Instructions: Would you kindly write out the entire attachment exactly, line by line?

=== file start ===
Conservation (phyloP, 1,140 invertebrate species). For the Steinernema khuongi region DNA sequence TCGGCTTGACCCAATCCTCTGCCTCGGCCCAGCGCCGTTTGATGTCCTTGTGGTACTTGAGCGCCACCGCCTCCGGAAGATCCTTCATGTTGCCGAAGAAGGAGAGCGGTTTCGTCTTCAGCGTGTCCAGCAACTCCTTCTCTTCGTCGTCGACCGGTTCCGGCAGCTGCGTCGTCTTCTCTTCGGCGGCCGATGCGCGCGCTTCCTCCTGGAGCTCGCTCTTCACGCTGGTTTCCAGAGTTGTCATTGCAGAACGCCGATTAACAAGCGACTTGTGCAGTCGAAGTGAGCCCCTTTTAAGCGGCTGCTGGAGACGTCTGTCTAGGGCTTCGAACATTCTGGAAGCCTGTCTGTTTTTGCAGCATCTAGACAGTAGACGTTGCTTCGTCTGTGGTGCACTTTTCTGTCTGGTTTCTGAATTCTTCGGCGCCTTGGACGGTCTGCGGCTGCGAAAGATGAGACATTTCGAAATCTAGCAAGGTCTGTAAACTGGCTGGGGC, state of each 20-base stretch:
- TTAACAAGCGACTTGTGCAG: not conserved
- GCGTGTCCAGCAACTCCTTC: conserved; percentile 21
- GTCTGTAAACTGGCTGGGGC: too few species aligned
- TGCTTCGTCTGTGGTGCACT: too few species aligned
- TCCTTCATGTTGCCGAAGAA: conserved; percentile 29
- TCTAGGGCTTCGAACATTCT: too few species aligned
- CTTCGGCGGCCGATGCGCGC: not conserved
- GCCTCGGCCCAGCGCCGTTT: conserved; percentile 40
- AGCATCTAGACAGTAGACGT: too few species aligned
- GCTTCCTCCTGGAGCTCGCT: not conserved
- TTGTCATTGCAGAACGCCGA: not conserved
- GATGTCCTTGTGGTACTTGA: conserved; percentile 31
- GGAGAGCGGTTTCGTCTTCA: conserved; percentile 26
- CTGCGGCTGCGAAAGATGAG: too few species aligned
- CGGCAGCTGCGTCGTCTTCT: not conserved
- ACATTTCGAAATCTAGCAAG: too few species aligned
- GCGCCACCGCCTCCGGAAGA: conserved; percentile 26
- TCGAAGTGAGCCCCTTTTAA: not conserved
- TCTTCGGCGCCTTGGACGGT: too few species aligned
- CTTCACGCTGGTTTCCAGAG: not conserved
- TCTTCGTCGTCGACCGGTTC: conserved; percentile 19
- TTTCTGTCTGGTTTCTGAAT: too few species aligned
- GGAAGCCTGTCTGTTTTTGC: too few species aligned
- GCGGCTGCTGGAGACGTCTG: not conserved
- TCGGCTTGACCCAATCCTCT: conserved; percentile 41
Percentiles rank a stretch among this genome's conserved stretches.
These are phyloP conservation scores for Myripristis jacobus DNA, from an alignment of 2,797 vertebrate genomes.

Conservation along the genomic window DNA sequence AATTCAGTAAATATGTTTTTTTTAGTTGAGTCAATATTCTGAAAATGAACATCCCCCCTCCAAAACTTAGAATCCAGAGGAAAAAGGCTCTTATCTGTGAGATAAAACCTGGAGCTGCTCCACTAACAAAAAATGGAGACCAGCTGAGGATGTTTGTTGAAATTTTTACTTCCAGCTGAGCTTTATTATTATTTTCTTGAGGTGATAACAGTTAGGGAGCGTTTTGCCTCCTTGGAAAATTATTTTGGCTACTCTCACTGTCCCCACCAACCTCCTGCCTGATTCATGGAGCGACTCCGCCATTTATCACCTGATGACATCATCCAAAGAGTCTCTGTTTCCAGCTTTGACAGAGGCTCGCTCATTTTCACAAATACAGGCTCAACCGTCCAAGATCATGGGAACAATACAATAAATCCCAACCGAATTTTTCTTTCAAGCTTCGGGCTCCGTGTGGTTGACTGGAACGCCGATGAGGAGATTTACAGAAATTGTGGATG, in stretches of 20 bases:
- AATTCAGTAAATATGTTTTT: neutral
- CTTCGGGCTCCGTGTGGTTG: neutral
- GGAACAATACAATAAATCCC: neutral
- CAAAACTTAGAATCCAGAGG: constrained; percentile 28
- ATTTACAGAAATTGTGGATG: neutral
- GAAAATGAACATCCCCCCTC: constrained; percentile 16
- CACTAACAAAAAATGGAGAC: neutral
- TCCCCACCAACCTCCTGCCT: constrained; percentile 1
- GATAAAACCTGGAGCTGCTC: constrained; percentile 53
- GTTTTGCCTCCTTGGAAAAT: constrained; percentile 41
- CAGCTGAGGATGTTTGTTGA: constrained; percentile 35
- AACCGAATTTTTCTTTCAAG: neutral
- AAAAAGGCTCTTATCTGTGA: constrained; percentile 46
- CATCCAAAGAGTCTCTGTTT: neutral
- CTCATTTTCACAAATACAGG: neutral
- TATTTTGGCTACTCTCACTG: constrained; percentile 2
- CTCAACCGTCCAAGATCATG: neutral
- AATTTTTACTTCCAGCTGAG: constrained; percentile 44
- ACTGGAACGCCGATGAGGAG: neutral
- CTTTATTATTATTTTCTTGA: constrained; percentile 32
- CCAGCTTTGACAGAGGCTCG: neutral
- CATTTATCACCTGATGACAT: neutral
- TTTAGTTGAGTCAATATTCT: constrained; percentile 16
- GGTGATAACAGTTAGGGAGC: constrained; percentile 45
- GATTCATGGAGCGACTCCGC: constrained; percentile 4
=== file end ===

Conservation (phyloP, 1,140 invertebrate species). For the Steinernema khuongi region DNA sequence TCGGCTTGACCCAATCCTCTGCCTCGGCCCAGCGCCGTTTGATGTCCTTGTGGTACTTGAGCGCCACCGCCTCCGGAAGATCCTTCATGTTGCCGAAGAAGGAGAGCGGTTTCGTCTTCAGCGTGTCCAGCAACTCCTTCTCTTCGTCGTCGACCGGTTCCGGCAGCTGCGTCGTCTTCTCTTCGGCGGCCGATGCGCGCGCTTCCTCCTGGAGCTCGCTCTTCACGCTGGTTTCCAGAGTTGTCATTGCAGAACGCCGATTAACAAGCGACTTGTGCAGTCGAAGTGAGCCCCTTTTAAGCGGCTGCTGGAGACGTCTGTCTAGGGCTTCGAACATTCTGGAAGCCTGTCTGTTTTTGCAGCATCTAGACAGTAGACGTTGCTTCGTCTGTGGTGCACTTTTCTGTCTGGTTTCTGAATTCTTCGGCGCCTTGGACGGTCTGCGGCTGCGAAAGATGAGACATTTCGAAATCTAGCAAGGTCTGTAAACTGGCTGGGGC, state of each 20-base stretch:
- TTAACAAGCGACTTGTGCAG: not conserved
- GCGTGTCCAGCAACTCCTTC: conserved; percentile 21
- GTCTGTAAACTGGCTGGGGC: too few species aligned
- TGCTTCGTCTGTGGTGCACT: too few species aligned
- TCCTTCATGTTGCCGAAGAA: conserved; percentile 29
- TCTAGGGCTTCGAACATTCT: too few species aligned
- CTTCGGCGGCCGATGCGCGC: not conserved
- GCCTCGGCCCAGCGCCGTTT: conserved; percentile 40
- AGCATCTAGACAGTAGACGT: too few species aligned
- GCTTCCTCCTGGAGCTCGCT: not conserved
- TTGTCATTGCAGAACGCCGA: not conserved
- GATGTCCTTGTGGTACTTGA: conserved; percentile 31
- GGAGAGCGGTTTCGTCTTCA: conserved; percentile 26
- CTGCGGCTGCGAAAGATGAG: too few species aligned
- CGGCAGCTGCGTCGTCTTCT: not conserved
- ACATTTCGAAATCTAGCAAG: too few species aligned
- GCGCCACCGCCTCCGGAAGA: conserved; percentile 26
- TCGAAGTGAGCCCCTTTTAA: not conserved
- TCTTCGGCGCCTTGGACGGT: too few species aligned
- CTTCACGCTGGTTTCCAGAG: not conserved
- TCTTCGTCGTCGACCGGTTC: conserved; percentile 19
- TTTCTGTCTGGTTTCTGAAT: too few species aligned
- GGAAGCCTGTCTGTTTTTGC: too few species aligned
- GCGGCTGCTGGAGACGTCTG: not conserved
- TCGGCTTGACCCAATCCTCT: conserved; percentile 41
Percentiles rank a stretch among this genome's conserved stretches.
These are phyloP conservation scores for Myripristis jacobus DNA, from an alignment of 2,797 vertebrate genomes.

Conservation along the genomic window DNA sequence AATTCAGTAAATATGTTTTTTTTAGTTGAGTCAATATTCTGAAAATGAACATCCCCCCTCCAAAACTTAGAATCCAGAGGAAAAAGGCTCTTATCTGTGAGATAAAACCTGGAGCTGCTCCACTAACAAAAAATGGAGACCAGCTGAGGATGTTTGTTGAAATTTTTACTTCCAGCTGAGCTTTATTATTATTTTCTTGAGGTGATAACAGTTAGGGAGCGTTTTGCCTCCTTGGAAAATTATTTTGGCTACTCTCACTGTCCCCACCAACCTCCTGCCTGATTCATGGAGCGACTCCGCCATTTATCACCTGATGACATCATCCAAAGAGTCTCTGTTTCCAGCTTTGACAGAGGCTCGCTCATTTTCACAAATACAGGCTCAACCGTCCAAGATCATGGGAACAATACAATAAATCCCAACCGAATTTTTCTTTCAAGCTTCGGGCTCCGTGTGGTTGACTGGAACGCCGATGAGGAGATTTACAGAAATTGTGGATG, in stretches of 20 bases:
- AATTCAGTAAATATGTTTTT: neutral
- CTTCGGGCTCCGTGTGGTTG: neutral
- GGAACAATACAATAAATCCC: neutral
- CAAAACTTAGAATCCAGAGG: constrained; percentile 28
- ATTTACAGAAATTGTGGATG: neutral
- GAAAATGAACATCCCCCCTC: constrained; percentile 16
- CACTAACAAAAAATGGAGAC: neutral
- TCCCCACCAACCTCCTGCCT: constrained; percentile 1
- GATAAAACCTGGAGCTGCTC: constrained; percentile 53
- GTTTTGCCTCCTTGGAAAAT: constrained; percentile 41
- CAGCTGAGGATGTTTGTTGA: constrained; percentile 35
- AACCGAATTTTTCTTTCAAG: neutral
- AAAAAGGCTCTTATCTGTGA: constrained; percentile 46
- CATCCAAAGAGTCTCTGTTT: neutral
- CTCATTTTCACAAATACAGG: neutral
- TATTTTGGCTACTCTCACTG: constrained; percentile 2
- CTCAACCGTCCAAGATCATG: neutral
- AATTTTTACTTCCAGCTGAG: constrained; percentile 44
- ACTGGAACGCCGATGAGGAG: neutral
- CTTTATTATTATTTTCTTGA: constrained; percentile 32
- CCAGCTTTGACAGAGGCTCG: neutral
- CATTTATCACCTGATGACAT: neutral
- TTTAGTTGAGTCAATATTCT: constrained; percentile 16
- GGTGATAACAGTTAGGGAGC: constrained; percentile 45
- GATTCATGGAGCGACTCCGC: constrained; percentile 4